SAM ZURIK

The doctor passeth

PHOTOGRAPH COURTESY ZURIK FAMILY

A vocalist has the most delicate instrument in any band or orchestra. After all, you can replace a violin string, a trumpet mouthpiece or a saxophone reed. But if you’re a singer with a gig tomorrow and your throat is raw today, you need the best doctor in the world.

For the majority of his 97 years, Sam Zurik was an ear, nose and throat specialist with an Uptown practice. Dr. Zurik, who retired after Hurricane Katrina at age 92, treated Fats Domino, Aaron Neville, Deacon John and Irma Thomas among his many musical patients.

“I don’t think Tommy Ridgley saw Dr. Zurik,” Irma Thomas reflected at the funeral home, after the service, just before the January freeze. “Tommy had that nasal surgery and I don’t think Dr. Zurik would have gone for that.”
A native of New York City, Samuel Zurik graduated from Tulane Medical School, served as a naval flight deck surgeon in World War II and returned to New Orleans where he spent the rest of his life. His widow, Jesselyn, is a distinguished artist. They had a son and daughter, six grandchildren (including TV reporter Lee Zurik) and seven great-grandchildren.

Artists and musicians gravitated to Zurik not only for his professional skills but also because he was an absolute gentleman, well-mannered and modest, and his personality radiated joy in the art of living.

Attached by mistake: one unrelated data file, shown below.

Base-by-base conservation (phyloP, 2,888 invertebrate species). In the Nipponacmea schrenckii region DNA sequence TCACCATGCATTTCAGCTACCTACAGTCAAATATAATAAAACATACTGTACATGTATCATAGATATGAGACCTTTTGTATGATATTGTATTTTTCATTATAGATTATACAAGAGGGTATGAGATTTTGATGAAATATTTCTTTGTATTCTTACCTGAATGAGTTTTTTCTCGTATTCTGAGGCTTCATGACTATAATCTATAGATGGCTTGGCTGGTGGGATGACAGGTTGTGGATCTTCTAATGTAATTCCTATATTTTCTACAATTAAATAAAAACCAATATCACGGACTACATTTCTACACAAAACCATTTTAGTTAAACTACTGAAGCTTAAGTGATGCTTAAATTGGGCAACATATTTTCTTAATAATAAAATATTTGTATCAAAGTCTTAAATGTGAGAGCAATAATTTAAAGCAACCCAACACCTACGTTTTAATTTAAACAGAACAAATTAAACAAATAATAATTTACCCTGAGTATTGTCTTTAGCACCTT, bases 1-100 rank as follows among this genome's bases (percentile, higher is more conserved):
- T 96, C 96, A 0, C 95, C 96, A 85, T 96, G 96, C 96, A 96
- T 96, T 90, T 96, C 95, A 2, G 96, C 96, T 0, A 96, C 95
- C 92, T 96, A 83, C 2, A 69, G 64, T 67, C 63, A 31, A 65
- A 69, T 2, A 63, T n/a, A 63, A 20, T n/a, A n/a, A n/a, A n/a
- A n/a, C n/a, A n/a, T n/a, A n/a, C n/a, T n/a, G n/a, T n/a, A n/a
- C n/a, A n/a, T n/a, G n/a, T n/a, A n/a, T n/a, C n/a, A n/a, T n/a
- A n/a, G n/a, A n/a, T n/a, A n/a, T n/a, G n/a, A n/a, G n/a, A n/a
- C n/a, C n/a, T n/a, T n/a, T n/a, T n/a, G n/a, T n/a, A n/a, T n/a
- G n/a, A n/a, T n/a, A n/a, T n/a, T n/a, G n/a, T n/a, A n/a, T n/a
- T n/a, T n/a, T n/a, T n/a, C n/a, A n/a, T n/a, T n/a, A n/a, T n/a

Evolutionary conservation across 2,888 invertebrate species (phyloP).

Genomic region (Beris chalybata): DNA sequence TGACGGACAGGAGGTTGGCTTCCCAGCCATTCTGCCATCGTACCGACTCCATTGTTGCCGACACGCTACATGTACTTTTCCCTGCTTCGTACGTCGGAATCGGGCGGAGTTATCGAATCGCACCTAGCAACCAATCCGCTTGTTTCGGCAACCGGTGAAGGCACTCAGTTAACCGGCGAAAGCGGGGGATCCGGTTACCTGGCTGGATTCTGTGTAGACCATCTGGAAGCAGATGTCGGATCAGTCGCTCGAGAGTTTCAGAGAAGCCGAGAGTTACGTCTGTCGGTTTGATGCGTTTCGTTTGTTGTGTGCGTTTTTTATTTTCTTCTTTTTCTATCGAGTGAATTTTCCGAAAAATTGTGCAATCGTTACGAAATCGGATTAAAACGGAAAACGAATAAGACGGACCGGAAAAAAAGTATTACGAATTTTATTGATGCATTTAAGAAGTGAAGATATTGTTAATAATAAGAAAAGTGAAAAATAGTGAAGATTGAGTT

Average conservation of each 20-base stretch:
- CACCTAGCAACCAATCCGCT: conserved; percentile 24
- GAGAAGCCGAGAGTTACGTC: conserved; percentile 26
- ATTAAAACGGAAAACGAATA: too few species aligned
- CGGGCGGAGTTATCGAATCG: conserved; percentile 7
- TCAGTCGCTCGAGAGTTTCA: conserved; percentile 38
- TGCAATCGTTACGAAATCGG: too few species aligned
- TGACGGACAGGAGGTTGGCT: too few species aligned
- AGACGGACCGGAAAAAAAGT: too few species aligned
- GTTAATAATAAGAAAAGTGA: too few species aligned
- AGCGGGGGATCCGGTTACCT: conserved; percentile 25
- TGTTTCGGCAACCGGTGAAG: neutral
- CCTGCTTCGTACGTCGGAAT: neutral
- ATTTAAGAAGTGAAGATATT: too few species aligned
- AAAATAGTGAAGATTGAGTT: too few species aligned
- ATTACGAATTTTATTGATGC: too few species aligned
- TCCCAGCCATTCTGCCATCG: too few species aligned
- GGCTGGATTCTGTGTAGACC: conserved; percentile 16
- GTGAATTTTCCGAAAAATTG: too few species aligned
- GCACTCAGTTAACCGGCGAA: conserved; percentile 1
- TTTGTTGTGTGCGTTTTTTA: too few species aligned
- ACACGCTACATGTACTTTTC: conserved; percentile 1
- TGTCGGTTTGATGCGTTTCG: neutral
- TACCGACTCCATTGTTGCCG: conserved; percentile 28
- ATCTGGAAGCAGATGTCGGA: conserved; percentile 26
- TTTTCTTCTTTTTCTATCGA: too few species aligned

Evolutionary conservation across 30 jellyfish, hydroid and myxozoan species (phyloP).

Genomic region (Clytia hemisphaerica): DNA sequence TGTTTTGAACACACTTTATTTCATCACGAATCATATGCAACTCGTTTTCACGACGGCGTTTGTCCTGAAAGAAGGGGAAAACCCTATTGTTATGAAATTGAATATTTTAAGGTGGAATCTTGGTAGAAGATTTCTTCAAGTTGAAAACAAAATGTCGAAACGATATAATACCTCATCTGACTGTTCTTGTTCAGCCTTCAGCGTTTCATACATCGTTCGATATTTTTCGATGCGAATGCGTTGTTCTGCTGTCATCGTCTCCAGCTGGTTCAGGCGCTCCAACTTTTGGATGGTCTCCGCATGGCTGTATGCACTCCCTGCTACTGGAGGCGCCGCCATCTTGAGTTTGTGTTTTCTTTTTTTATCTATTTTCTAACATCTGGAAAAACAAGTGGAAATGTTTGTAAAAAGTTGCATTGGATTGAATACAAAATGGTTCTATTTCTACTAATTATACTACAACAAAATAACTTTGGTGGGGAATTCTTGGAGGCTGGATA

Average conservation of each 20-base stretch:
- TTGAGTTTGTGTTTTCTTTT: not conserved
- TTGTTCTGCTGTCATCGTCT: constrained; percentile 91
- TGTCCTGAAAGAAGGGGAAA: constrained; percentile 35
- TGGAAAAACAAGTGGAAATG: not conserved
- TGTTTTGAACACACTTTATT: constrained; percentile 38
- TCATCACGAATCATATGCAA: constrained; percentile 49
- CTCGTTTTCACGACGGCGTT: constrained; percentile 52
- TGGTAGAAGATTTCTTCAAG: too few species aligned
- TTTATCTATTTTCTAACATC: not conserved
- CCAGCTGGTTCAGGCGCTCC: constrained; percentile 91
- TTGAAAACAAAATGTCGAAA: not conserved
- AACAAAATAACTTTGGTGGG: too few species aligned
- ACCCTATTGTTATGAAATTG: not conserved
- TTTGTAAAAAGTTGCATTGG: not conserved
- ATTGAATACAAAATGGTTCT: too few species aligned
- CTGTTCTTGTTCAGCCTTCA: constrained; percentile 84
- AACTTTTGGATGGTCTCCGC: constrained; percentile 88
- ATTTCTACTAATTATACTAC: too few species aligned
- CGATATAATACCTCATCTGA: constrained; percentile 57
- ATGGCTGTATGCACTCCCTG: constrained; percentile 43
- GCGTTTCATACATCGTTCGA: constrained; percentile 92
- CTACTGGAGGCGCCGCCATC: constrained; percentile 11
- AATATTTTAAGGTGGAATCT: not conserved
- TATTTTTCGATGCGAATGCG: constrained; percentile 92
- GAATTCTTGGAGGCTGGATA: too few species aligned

In 1953 he took out my tonsils. As I lay in bed at Touro, he said conspiratorially, “The tonsils are in that jar, as you requested.” I nodded. “Have you looked at them?” Manfully, I nodded again, the sight of them having triggered a sudden impulse to disgorge. He continued, gently: “Do you still want them?” Age 4, glum at the thought of the jar, I stared. “If you don’t want them,” he whispered, “no one will know.” I nodded. After making sure my swallowing was on track, he took the jar as he left. I was relieved.

 “My relationship with Dr. Zurik goes back 30 years,” recalled Deacon John, who looked dapper in a tuxedo at the funeral.

“He treated me for bronchitis, sinuses and a host of issues related to vocal chords and the respiratory system. He took care of the whole person, like a counselor. I’d come in and he’d say, ‘What are you doing with that frown on your face? Come on, Deacon John, you got the world by a string. Smile!’